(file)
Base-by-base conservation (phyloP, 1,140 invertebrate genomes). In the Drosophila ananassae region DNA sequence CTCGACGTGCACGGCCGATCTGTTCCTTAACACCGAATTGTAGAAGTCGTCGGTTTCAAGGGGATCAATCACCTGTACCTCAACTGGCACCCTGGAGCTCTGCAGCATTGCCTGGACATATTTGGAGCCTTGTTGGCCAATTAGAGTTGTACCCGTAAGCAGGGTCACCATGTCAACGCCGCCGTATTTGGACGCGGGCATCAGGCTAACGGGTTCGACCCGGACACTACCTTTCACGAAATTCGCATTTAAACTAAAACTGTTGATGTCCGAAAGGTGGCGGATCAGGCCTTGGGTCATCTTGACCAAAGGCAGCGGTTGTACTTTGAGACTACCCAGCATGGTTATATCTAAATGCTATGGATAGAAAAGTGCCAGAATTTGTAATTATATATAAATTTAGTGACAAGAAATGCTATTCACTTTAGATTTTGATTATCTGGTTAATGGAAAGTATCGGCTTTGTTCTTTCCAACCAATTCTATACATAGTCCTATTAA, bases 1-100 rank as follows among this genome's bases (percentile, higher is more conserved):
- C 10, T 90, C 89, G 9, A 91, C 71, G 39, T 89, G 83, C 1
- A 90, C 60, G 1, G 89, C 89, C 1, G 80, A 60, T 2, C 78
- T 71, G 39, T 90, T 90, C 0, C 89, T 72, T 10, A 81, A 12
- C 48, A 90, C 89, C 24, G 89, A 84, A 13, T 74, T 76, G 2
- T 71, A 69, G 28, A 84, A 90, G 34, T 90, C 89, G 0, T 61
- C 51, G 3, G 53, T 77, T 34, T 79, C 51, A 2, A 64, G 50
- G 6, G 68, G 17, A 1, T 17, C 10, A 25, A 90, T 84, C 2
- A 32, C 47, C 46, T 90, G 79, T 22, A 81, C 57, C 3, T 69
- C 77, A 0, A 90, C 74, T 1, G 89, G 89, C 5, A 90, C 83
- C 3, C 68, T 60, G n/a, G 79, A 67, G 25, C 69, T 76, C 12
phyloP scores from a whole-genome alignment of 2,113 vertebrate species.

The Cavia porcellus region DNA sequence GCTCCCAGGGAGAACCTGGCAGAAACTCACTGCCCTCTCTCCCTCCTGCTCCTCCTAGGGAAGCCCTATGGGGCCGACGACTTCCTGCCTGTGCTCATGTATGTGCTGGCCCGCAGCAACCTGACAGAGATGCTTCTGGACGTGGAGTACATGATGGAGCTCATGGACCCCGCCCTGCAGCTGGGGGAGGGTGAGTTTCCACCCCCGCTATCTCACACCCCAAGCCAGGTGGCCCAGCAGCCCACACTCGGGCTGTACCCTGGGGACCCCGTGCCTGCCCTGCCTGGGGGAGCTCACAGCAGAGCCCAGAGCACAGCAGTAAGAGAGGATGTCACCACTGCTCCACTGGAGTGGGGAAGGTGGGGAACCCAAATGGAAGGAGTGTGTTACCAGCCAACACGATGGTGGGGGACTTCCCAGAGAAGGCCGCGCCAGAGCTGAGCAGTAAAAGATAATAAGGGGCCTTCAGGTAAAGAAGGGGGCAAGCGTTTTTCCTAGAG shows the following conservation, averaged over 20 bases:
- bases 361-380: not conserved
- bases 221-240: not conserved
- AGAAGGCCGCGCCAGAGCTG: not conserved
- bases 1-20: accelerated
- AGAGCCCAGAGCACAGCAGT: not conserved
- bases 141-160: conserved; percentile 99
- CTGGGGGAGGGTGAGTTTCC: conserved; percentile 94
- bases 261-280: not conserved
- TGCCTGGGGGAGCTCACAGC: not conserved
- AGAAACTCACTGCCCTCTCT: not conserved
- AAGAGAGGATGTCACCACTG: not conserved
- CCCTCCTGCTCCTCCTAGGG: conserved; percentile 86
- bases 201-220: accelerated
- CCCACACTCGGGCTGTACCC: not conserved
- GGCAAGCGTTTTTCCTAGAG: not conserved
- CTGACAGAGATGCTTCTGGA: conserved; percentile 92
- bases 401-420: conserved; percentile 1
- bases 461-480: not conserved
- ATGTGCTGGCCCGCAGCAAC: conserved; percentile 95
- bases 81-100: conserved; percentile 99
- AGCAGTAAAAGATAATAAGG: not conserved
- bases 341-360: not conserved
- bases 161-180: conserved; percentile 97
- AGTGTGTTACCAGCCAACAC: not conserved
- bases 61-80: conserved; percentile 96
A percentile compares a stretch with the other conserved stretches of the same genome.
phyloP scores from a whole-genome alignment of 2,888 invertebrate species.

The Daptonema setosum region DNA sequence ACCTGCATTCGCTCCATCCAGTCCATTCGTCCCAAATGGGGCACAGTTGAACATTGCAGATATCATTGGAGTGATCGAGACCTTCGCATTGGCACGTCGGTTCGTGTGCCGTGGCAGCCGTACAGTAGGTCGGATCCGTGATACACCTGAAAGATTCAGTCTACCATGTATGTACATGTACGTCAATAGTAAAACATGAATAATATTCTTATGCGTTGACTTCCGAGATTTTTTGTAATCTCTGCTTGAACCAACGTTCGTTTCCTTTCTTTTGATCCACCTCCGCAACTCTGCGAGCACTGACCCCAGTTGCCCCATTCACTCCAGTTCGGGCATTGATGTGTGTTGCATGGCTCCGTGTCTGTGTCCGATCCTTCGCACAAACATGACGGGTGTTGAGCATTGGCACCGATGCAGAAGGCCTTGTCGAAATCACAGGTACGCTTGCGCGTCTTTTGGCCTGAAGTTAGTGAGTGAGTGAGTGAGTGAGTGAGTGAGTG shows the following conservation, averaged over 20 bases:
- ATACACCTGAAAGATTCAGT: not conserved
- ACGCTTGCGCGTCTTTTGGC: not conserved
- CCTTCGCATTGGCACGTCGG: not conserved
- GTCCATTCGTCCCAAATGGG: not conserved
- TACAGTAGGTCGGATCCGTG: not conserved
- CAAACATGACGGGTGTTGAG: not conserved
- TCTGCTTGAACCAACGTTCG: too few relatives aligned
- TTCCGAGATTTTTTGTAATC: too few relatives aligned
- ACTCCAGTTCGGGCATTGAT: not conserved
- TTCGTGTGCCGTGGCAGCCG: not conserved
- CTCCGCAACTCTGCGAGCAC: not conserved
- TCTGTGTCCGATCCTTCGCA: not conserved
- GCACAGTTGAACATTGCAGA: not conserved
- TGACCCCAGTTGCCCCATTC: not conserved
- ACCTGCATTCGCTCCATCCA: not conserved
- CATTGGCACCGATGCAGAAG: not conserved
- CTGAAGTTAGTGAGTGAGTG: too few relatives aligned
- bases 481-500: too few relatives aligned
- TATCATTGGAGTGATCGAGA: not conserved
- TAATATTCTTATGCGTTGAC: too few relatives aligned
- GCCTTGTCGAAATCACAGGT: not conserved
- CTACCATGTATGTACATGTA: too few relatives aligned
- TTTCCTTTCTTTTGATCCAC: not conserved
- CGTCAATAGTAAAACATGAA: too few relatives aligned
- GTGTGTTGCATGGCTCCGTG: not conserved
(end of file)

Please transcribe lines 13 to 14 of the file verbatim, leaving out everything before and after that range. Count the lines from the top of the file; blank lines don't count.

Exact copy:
The Cavia porcellus region DNA sequence GCTCCCAGGGAGAACCTGGCAGAAACTCACTGCCCTCTCTCCCTCCTGCTCCTCCTAGGGAAGCCCTATGGGGCCGACGACTTCCTGCCTGTGCTCATGTATGTGCTGGCCCGCAGCAACCTGACAGAGATGCTTCTGGACGTGGAGTACATGATGGAGCTCATGGACCCCGCCCTGCAGCTGGGGGAGGGTGAGTTTCCACCCCCGCTATCTCACACCCCAAGCCAGGTGGCCCAGCAGCCCACACTCGGGCTGTACCCTGGGGACCCCGTGCCTGCCCTGCCTGGGGGAGCTCACAGCAGAGCCCAGAGCACAGCAGTAAGAGAGGATGTCACCACTGCTCCACTGGAGTGGGGAAGGTGGGGAACCCAAATGGAAGGAGTGTGTTACCAGCCAACACGATGGTGGGGGACTTCCCAGAGAAGGCCGCGCCAGAGCTGAGCAGTAAAAGATAATAAGGGGCCTTCAGGTAAAGAAGGGGGCAAGCGTTTTTCCTAGAG shows the following conservation, averaged over 20 bases:
- bases 361-380: not conserved